People often attach sentimental value to things that shouldn’t normally invoke strong emotions. From big-eyed pets that melt us with unconditional love, to the criminals on the big-screen we sympathize with — to even material objects like that old pair of sneakers you just can’t bring yourself to throw away — seeking connection in somewhat unlikely places seems intrinsic.
But at times, we fall for this otherwise romantic idea so hard we forget how to connect with our own kind. Often, we care more about meaningless junk than we do actual humans.
In the age of social media and technology — where not sharing your feelings online is almost equivalent to not having them — parading empathy about trending issues is perhaps the new way to seek connection. It’s a fact even, that sharing on social media and receiving likes increase dopamine levels.
And what raises likes faster than a girl’s bikini photos or an inspirational quote? Demonstrating revolt against inhumane acts, and more specifically, those that involve helpless animals.
As repulsive as such deeds may be in the eyes of some, society seems to be far more stirred by tragic deaths of animals than by those perpetrated by humans. Anybody can feel bad about a dead kid, but feeling bad a dead animal, now that takes a real sense of empathy.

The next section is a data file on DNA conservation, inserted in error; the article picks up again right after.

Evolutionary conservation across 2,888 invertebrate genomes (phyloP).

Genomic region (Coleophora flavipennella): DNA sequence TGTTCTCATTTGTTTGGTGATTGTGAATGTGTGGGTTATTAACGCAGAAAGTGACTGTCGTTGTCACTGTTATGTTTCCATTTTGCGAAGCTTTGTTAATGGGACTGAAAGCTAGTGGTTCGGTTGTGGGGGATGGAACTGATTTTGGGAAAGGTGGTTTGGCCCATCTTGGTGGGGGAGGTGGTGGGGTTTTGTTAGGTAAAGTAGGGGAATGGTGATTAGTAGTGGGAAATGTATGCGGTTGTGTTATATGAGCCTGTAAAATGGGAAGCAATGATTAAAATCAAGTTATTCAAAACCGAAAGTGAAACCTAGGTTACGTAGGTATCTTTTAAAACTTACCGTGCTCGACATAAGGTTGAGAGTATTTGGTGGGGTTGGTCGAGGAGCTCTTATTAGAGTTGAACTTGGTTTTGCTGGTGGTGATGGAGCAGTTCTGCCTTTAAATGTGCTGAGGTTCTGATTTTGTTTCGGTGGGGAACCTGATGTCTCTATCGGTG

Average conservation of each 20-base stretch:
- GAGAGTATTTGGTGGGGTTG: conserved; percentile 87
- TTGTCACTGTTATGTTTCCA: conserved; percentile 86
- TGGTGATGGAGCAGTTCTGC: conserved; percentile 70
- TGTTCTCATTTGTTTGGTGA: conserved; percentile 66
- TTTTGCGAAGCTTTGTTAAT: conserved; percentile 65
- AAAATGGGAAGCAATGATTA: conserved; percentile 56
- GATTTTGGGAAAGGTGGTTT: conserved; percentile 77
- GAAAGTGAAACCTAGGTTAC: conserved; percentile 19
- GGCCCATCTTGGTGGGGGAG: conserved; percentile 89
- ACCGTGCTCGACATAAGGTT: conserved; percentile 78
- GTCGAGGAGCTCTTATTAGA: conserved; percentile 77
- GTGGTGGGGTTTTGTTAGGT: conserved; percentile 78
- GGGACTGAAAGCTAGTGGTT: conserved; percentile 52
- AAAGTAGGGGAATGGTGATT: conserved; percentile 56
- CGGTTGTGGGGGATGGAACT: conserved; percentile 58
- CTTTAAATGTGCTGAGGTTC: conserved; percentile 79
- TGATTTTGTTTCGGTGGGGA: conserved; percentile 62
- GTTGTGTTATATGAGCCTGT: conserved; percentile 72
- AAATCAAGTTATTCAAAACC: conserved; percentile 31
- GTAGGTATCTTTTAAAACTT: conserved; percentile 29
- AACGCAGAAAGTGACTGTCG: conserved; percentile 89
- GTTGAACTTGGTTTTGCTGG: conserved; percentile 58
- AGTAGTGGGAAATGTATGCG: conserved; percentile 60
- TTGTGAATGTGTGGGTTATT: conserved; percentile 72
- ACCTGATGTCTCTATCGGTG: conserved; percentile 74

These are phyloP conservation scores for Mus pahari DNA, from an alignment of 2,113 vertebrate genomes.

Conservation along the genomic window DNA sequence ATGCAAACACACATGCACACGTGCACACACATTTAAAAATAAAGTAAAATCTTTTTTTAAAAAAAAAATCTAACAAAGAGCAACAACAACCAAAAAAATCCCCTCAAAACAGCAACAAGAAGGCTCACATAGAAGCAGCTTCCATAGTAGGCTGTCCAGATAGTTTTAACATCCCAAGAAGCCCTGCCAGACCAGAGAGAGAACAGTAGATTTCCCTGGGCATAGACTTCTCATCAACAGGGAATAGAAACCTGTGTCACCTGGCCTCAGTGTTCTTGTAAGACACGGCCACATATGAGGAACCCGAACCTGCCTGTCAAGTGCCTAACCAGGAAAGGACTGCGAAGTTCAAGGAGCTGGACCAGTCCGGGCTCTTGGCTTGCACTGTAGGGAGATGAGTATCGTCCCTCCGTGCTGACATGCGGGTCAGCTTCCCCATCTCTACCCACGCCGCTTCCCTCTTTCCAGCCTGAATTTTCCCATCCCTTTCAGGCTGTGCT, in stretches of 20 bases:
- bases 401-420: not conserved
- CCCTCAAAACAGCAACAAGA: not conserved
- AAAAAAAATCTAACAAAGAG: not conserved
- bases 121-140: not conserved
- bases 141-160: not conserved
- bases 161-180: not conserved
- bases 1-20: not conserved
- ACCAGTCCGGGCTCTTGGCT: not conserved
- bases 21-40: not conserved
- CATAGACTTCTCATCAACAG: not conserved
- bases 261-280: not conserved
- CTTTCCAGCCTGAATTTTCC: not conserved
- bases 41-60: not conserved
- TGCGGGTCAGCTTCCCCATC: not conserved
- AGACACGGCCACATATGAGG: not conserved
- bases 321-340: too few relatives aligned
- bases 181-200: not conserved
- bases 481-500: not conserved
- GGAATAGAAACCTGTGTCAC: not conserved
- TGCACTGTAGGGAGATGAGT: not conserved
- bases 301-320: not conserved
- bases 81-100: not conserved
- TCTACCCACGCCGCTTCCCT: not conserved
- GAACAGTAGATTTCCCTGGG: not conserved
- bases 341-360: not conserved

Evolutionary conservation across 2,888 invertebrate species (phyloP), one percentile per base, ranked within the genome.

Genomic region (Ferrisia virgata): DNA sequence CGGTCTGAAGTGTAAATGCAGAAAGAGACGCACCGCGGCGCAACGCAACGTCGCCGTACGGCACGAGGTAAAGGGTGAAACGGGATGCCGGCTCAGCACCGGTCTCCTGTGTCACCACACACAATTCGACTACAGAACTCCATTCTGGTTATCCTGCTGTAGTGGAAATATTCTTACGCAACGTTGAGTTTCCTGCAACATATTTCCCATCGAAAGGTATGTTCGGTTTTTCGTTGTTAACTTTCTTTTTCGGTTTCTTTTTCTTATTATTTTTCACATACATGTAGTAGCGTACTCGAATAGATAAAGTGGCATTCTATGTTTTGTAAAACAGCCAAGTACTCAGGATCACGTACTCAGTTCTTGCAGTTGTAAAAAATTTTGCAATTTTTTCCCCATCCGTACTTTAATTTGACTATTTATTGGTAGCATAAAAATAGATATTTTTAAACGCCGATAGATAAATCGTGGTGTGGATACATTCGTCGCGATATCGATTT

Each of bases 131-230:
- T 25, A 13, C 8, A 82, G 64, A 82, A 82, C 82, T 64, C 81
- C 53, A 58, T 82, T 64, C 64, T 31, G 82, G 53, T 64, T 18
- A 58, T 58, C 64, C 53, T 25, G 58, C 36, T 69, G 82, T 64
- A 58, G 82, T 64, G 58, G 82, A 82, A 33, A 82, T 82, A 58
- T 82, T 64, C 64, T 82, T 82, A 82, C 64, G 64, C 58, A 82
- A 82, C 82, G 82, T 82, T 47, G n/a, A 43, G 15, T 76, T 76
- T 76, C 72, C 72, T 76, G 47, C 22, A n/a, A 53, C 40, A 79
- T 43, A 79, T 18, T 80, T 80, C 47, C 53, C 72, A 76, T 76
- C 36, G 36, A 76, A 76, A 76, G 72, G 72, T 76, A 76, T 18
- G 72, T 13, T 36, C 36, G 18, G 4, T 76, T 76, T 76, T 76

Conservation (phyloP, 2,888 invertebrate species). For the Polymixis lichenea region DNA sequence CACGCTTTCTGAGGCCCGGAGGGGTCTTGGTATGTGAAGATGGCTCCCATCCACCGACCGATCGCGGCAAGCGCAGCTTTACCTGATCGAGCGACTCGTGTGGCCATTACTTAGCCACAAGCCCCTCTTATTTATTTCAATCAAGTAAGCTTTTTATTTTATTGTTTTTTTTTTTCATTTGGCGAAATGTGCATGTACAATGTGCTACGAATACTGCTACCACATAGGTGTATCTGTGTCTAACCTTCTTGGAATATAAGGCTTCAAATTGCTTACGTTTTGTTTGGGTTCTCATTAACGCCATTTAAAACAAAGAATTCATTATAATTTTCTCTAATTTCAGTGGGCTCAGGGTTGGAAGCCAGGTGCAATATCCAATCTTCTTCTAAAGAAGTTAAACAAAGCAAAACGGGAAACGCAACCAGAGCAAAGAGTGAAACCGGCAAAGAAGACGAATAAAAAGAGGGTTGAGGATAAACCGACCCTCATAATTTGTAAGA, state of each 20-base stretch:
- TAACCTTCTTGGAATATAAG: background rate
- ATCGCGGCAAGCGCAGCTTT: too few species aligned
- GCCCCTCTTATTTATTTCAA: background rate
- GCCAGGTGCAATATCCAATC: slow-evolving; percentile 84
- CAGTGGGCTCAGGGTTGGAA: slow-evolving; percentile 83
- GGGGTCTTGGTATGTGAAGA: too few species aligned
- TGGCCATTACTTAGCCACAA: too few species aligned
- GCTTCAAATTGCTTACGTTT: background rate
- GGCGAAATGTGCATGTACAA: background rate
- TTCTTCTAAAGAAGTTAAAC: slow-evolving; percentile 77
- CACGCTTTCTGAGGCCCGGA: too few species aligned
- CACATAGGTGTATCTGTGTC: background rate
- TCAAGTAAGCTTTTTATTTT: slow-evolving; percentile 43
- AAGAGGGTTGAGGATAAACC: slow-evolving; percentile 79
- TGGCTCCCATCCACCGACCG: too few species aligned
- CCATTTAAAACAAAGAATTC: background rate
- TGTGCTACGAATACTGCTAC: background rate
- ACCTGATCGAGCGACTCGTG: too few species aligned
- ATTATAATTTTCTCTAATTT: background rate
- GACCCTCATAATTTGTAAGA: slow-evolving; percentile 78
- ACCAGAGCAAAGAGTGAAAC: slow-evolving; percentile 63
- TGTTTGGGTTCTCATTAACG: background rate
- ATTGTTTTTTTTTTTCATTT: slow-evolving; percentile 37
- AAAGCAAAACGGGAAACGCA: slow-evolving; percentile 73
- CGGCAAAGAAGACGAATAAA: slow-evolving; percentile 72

"We’re surrounded by death and evil, but we don’t complain until someone shoots a cheetah? That seems a bit arbitrary, if you ask me."
Journalist Matt Walsh illustrates the point by comparing the wave of condemnation following the trophy-hunting of “Cecil the Lion” as it relates to the debate of abortion — deaths of real human beings. He goes on to make the same point in 2015 after a photo of a blonde teenager who hunted a lion went viral, that if we thought of babies like cubs, perhaps termination of pregnancies would stop.
“Herein lies my struggle, America,” he writes. “This is why I’m such a cynic. I just can’t take your outrage seriously. We’re surrounded by death and evil, but we don’t complain until someone shoots a cheetah? That seems a bit arbitrary, if you ask me.”
Regardless of your take on Walsh’s conservatism or the points at hand, he definitely has a point.
A study by two sociologists at Northeastern University show in different experiments that people are generally more shaken up by bad things happening to dogs, and respectively would be more willing to prevent them, than by human tragedies. The bottom line is that people are most tuned into the fates of innocent and defenseless beings.
The series of experiments goes to show not only our misplaced priorities, but also shines a light on the often hypocritical nature of our empathy — it is as strong as it is convenient, leaving animals who serve some of our other needs, like food or medicine, out of our hearts. Walsh reaches the same conclusion, stating that if caring for lions demanded real-life effort, our empathy would quickly fade away.